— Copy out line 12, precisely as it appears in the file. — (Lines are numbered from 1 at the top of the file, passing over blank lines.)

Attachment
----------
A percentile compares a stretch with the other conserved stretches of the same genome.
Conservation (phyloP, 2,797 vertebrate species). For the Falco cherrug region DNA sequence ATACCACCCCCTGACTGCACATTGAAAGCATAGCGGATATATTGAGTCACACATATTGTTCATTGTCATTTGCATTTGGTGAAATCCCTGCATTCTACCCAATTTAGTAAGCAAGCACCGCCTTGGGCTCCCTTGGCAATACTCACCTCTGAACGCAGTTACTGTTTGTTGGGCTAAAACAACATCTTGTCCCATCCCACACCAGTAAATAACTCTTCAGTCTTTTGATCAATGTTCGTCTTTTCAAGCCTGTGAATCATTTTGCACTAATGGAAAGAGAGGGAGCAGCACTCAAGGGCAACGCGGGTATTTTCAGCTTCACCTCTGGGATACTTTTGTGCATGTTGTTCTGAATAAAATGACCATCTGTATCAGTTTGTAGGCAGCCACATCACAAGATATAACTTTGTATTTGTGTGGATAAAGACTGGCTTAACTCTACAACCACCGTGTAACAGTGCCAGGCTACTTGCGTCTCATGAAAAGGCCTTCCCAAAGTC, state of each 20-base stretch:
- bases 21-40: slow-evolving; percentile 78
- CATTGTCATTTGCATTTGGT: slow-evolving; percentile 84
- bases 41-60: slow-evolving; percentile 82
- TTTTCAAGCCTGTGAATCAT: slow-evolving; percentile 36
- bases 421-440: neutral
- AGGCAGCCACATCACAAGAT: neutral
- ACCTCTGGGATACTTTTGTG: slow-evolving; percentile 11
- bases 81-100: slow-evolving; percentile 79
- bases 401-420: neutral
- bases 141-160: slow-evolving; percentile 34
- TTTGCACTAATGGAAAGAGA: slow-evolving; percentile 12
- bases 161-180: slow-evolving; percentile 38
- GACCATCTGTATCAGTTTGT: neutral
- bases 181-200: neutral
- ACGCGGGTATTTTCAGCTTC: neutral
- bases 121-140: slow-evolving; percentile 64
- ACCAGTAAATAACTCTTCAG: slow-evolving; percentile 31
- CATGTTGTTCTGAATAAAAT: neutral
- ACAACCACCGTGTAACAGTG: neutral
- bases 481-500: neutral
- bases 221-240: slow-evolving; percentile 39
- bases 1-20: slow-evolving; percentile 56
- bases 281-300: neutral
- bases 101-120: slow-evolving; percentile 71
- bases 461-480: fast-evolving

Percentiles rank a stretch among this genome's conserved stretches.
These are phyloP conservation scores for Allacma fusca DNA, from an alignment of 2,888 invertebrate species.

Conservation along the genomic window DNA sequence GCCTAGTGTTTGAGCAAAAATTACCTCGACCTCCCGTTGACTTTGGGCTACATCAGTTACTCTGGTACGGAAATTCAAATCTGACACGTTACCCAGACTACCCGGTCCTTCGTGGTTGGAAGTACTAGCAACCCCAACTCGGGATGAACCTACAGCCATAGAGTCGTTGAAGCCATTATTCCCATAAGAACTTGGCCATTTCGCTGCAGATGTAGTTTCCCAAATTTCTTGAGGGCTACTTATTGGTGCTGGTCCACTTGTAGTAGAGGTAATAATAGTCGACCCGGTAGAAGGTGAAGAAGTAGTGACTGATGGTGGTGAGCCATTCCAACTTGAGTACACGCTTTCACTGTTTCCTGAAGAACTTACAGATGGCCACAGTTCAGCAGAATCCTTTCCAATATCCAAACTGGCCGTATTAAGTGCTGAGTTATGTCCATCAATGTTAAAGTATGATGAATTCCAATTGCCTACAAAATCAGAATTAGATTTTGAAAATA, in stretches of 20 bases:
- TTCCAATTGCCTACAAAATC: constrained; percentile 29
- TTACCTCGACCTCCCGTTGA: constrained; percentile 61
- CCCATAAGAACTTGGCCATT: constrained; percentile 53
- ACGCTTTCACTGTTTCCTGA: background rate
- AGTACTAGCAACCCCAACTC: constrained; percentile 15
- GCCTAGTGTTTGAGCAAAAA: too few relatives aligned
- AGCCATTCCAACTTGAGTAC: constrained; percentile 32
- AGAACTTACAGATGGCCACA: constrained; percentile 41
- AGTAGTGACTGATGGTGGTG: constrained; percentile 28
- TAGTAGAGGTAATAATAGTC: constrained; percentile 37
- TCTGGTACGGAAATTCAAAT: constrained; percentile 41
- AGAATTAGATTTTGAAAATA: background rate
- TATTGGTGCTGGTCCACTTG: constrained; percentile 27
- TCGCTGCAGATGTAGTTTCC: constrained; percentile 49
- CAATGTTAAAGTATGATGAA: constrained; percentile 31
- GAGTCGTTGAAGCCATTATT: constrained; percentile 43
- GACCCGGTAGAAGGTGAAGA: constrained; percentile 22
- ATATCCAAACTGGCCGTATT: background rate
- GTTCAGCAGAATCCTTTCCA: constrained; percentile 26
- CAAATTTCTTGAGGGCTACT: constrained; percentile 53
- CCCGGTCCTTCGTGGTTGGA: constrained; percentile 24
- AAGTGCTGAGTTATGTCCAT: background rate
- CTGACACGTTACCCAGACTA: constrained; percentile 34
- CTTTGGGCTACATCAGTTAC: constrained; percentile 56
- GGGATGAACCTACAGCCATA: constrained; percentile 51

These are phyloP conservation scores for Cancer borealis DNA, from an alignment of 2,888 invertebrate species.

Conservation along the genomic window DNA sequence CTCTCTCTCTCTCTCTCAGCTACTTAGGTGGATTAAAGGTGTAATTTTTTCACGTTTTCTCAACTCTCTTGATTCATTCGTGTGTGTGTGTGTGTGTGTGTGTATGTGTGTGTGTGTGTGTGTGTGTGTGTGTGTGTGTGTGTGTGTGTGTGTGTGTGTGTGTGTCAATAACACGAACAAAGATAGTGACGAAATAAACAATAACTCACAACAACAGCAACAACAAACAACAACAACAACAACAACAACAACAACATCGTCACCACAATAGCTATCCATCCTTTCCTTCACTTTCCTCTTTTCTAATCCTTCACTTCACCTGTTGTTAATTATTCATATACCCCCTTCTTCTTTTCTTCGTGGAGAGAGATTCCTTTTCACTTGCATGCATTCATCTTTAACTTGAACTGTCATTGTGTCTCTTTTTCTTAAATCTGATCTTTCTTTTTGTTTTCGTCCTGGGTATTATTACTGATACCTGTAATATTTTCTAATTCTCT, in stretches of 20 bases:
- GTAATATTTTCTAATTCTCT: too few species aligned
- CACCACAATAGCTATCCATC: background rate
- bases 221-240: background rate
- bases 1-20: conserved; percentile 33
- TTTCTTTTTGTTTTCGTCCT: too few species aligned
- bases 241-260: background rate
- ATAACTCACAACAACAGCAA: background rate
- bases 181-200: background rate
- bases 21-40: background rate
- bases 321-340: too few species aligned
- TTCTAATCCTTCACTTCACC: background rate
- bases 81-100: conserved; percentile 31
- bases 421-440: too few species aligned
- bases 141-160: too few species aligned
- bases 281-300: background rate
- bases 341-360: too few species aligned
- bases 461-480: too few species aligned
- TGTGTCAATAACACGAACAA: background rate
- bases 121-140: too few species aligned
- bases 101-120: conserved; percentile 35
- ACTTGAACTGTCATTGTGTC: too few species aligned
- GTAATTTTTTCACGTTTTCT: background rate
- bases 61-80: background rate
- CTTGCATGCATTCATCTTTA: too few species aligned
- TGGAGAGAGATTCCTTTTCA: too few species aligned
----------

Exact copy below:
- bases 141-160: slow-evolving; percentile 34